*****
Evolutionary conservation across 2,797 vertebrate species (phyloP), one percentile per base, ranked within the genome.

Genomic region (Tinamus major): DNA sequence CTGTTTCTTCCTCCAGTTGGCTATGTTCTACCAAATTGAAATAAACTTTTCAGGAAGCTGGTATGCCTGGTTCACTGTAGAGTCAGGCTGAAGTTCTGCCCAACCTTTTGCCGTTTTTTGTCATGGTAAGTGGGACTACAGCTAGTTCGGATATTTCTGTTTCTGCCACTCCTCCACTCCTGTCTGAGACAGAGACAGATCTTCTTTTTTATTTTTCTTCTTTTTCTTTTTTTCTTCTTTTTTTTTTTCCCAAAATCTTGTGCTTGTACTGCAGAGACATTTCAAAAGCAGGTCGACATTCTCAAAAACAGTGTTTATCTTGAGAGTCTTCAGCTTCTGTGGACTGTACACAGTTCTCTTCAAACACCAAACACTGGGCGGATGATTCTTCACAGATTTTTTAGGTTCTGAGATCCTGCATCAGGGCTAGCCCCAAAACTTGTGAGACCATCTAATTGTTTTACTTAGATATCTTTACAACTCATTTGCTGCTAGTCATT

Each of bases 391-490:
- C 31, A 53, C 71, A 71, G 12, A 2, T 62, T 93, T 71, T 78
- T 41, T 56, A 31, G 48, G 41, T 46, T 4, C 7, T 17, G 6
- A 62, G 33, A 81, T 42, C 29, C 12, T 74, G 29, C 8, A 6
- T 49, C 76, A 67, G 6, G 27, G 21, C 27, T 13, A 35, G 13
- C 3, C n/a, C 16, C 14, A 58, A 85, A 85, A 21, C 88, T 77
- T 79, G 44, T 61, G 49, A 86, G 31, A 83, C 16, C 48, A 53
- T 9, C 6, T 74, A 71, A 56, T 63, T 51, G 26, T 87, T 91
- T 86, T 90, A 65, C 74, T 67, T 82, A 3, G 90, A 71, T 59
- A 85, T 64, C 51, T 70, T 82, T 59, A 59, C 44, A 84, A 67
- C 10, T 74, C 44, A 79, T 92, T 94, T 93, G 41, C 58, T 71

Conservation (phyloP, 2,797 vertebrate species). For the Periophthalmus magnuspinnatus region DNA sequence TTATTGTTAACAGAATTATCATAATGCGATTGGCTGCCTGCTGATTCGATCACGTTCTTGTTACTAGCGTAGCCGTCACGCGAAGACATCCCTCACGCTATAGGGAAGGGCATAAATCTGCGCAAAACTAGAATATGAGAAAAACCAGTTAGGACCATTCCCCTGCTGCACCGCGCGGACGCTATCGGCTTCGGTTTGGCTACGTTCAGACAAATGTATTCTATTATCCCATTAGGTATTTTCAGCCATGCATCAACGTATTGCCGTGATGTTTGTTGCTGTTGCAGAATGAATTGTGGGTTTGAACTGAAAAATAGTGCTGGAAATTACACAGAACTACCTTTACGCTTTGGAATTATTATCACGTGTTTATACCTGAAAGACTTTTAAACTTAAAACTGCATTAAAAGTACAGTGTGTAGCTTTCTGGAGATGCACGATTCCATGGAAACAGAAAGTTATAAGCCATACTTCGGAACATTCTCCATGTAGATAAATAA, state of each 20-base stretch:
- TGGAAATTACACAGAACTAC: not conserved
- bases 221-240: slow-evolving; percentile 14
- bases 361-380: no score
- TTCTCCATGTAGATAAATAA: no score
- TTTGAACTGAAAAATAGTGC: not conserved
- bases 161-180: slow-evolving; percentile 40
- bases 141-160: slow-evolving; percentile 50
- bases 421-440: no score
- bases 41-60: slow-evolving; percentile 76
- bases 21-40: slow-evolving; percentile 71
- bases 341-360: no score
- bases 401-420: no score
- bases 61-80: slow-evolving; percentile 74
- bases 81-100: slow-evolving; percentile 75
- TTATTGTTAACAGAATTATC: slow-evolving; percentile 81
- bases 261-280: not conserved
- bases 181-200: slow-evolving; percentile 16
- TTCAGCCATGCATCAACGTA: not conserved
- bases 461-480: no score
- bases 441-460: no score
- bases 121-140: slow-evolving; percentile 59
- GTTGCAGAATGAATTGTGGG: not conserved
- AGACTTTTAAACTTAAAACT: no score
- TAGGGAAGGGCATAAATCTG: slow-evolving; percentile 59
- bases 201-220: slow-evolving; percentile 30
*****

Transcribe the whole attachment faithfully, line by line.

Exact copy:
Evolutionary conservation across 2,797 vertebrate species (phyloP), one percentile per base, ranked within the genome.

Genomic region (Tinamus major): DNA sequence CTGTTTCTTCCTCCAGTTGGCTATGTTCTACCAAATTGAAATAAACTTTTCAGGAAGCTGGTATGCCTGGTTCACTGTAGAGTCAGGCTGAAGTTCTGCCCAACCTTTTGCCGTTTTTTGTCATGGTAAGTGGGACTACAGCTAGTTCGGATATTTCTGTTTCTGCCACTCCTCCACTCCTGTCTGAGACAGAGACAGATCTTCTTTTTTATTTTTCTTCTTTTTCTTTTTTTCTTCTTTTTTTTTTTCCCAAAATCTTGTGCTTGTACTGCAGAGACATTTCAAAAGCAGGTCGACATTCTCAAAAACAGTGTTTATCTTGAGAGTCTTCAGCTTCTGTGGACTGTACACAGTTCTCTTCAAACACCAAACACTGGGCGGATGATTCTTCACAGATTTTTTAGGTTCTGAGATCCTGCATCAGGGCTAGCCCCAAAACTTGTGAGACCATCTAATTGTTTTACTTAGATATCTTTACAACTCATTTGCTGCTAGTCATT

Each of bases 391-490:
- C 31, A 53, C 71, A 71, G 12, A 2, T 62, T 93, T 71, T 78
- T 41, T 56, A 31, G 48, G 41, T 46, T 4, C 7, T 17, G 6
- A 62, G 33, A 81, T 42, C 29, C 12, T 74, G 29, C 8, A 6
- T 49, C 76, A 67, G 6, G 27, G 21, C 27, T 13, A 35, G 13
- C 3, C n/a, C 16, C 14, A 58, A 85, A 85, A 21, C 88, T 77
- T 79, G 44, T 61, G 49, A 86, G 31, A 83, C 16, C 48, A 53
- T 9, C 6, T 74, A 71, A 56, T 63, T 51, G 26, T 87, T 91
- T 86, T 90, A 65, C 74, T 67, T 82, A 3, G 90, A 71, T 59
- A 85, T 64, C 51, T 70, T 82, T 59, A 59, C 44, A 84, A 67
- C 10, T 74, C 44, A 79, T 92, T 94, T 93, G 41, C 58, T 71

Conservation (phyloP, 2,797 vertebrate species). For the Periophthalmus magnuspinnatus region DNA sequence TTATTGTTAACAGAATTATCATAATGCGATTGGCTGCCTGCTGATTCGATCACGTTCTTGTTACTAGCGTAGCCGTCACGCGAAGACATCCCTCACGCTATAGGGAAGGGCATAAATCTGCGCAAAACTAGAATATGAGAAAAACCAGTTAGGACCATTCCCCTGCTGCACCGCGCGGACGCTATCGGCTTCGGTTTGGCTACGTTCAGACAAATGTATTCTATTATCCCATTAGGTATTTTCAGCCATGCATCAACGTATTGCCGTGATGTTTGTTGCTGTTGCAGAATGAATTGTGGGTTTGAACTGAAAAATAGTGCTGGAAATTACACAGAACTACCTTTACGCTTTGGAATTATTATCACGTGTTTATACCTGAAAGACTTTTAAACTTAAAACTGCATTAAAAGTACAGTGTGTAGCTTTCTGGAGATGCACGATTCCATGGAAACAGAAAGTTATAAGCCATACTTCGGAACATTCTCCATGTAGATAAATAA, state of each 20-base stretch:
- TGGAAATTACACAGAACTAC: not conserved
- bases 221-240: slow-evolving; percentile 14
- bases 361-380: no score
- TTCTCCATGTAGATAAATAA: no score
- TTTGAACTGAAAAATAGTGC: not conserved
- bases 161-180: slow-evolving; percentile 40
- bases 141-160: slow-evolving; percentile 50
- bases 421-440: no score
- bases 41-60: slow-evolving; percentile 76
- bases 21-40: slow-evolving; percentile 71
- bases 341-360: no score
- bases 401-420: no score
- bases 61-80: slow-evolving; percentile 74
- bases 81-100: slow-evolving; percentile 75
- TTATTGTTAACAGAATTATC: slow-evolving; percentile 81
- bases 261-280: not conserved
- bases 181-200: slow-evolving; percentile 16
- TTCAGCCATGCATCAACGTA: not conserved
- bases 461-480: no score
- bases 441-460: no score
- bases 121-140: slow-evolving; percentile 59
- GTTGCAGAATGAATTGTGGG: not conserved
- AGACTTTTAAACTTAAAACT: no score
- TAGGGAAGGGCATAAATCTG: slow-evolving; percentile 59
- bases 201-220: slow-evolving; percentile 30